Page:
09/04/2014 - 12:27


Simplistic landscape compositions sometimes strike when we are in tune with nature. A recent walk with friends along the River Ashburn in Dartmoor National Park was one such occassion.



The River was flowing at a great volume following three consecutive days of April rains.As we walked we could hear the rumbling music of the racing waters as they tumbled over small falls, over and around boulders. It was fascinating to see a familiar moorland river in a different guise, for I had not walked along its banks with such a torrent of water before.



Rivers, streams and brooks offer the landscape photographer a wealth of opportunities in varying levels of their flow rate. I felt that my vision was heightened by the possibility to explore this river in its new cloak of deep water.



At the point where we started walking back towards my friends moorland home, I noticed whitewater flows elegantly arcing around a large oval boulder. The sound of the river at this point was different to the noise of the previous boulder runs, I noticed. 



My camera gear was in my backpack, along for the journey on the off-chance that I may find something new and interesting on the walk. A telephoto lens was already on the camera, and as it was drizzling I felt changing lenses was not the best idea. So with my 4yr old son's frog umbrella held over the camera and tripod (to save the drizzle being blown on to the polarizer), I was able to make my photograph.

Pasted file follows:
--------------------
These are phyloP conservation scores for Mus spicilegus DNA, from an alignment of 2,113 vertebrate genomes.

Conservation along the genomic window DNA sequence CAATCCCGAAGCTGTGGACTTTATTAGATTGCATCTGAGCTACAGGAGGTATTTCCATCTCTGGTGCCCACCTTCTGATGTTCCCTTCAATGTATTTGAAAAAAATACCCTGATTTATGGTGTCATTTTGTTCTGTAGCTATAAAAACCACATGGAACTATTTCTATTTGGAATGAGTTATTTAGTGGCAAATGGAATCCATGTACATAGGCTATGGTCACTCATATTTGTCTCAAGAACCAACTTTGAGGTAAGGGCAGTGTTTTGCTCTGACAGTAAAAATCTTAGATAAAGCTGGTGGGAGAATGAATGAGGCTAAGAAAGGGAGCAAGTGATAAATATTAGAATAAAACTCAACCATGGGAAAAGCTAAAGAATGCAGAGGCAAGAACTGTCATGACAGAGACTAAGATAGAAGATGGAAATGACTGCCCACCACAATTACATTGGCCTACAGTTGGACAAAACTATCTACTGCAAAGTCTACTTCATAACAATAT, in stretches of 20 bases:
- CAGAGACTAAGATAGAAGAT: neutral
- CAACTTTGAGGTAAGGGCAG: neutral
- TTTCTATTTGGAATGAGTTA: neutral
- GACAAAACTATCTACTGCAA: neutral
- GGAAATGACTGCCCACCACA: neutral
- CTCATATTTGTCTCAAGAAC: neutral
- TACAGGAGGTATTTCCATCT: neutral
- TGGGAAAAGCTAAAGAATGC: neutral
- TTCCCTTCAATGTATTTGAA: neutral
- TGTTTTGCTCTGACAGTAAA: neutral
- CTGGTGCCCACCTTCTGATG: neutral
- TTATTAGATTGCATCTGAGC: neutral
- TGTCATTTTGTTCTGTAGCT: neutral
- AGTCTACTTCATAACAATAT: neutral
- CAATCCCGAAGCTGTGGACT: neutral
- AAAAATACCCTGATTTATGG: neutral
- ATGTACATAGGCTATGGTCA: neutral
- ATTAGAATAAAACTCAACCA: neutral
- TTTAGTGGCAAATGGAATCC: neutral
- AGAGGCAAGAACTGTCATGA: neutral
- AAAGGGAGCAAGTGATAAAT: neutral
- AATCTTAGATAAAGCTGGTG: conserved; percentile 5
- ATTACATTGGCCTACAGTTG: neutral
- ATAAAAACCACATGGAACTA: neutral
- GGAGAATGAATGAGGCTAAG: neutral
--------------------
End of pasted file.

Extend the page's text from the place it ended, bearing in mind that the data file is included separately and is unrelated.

It is a somewhat bold compsoition with the steadfast boulder dominating the scene, but it had enough charm with what the great photographer Ian Plant refers to as 'visual mass' for it to work, I thought. The unmoving anchored boulder seemed well juxtaposed with the trails of the racing waters that arced about it. It was a pleasure to make this photograph.





"To stop the flow of music would be like the stopping of time itself, incredible and inconceivable."

(Aaron Copland)



A couple of encouraging comments from the Pentaxuser website:


“A beautifully judged shutter speed maintains just the right amount of movement in the water - whilst retaining nice details too. Taking images as good as this requires a great deal of skill.”



David Storm



“This is a very special shot isn't it? It's like a great big Dragon's eye. Wonderful movement, tones and balance involved. Great skill. “


Good Fortune,

Gray Summers





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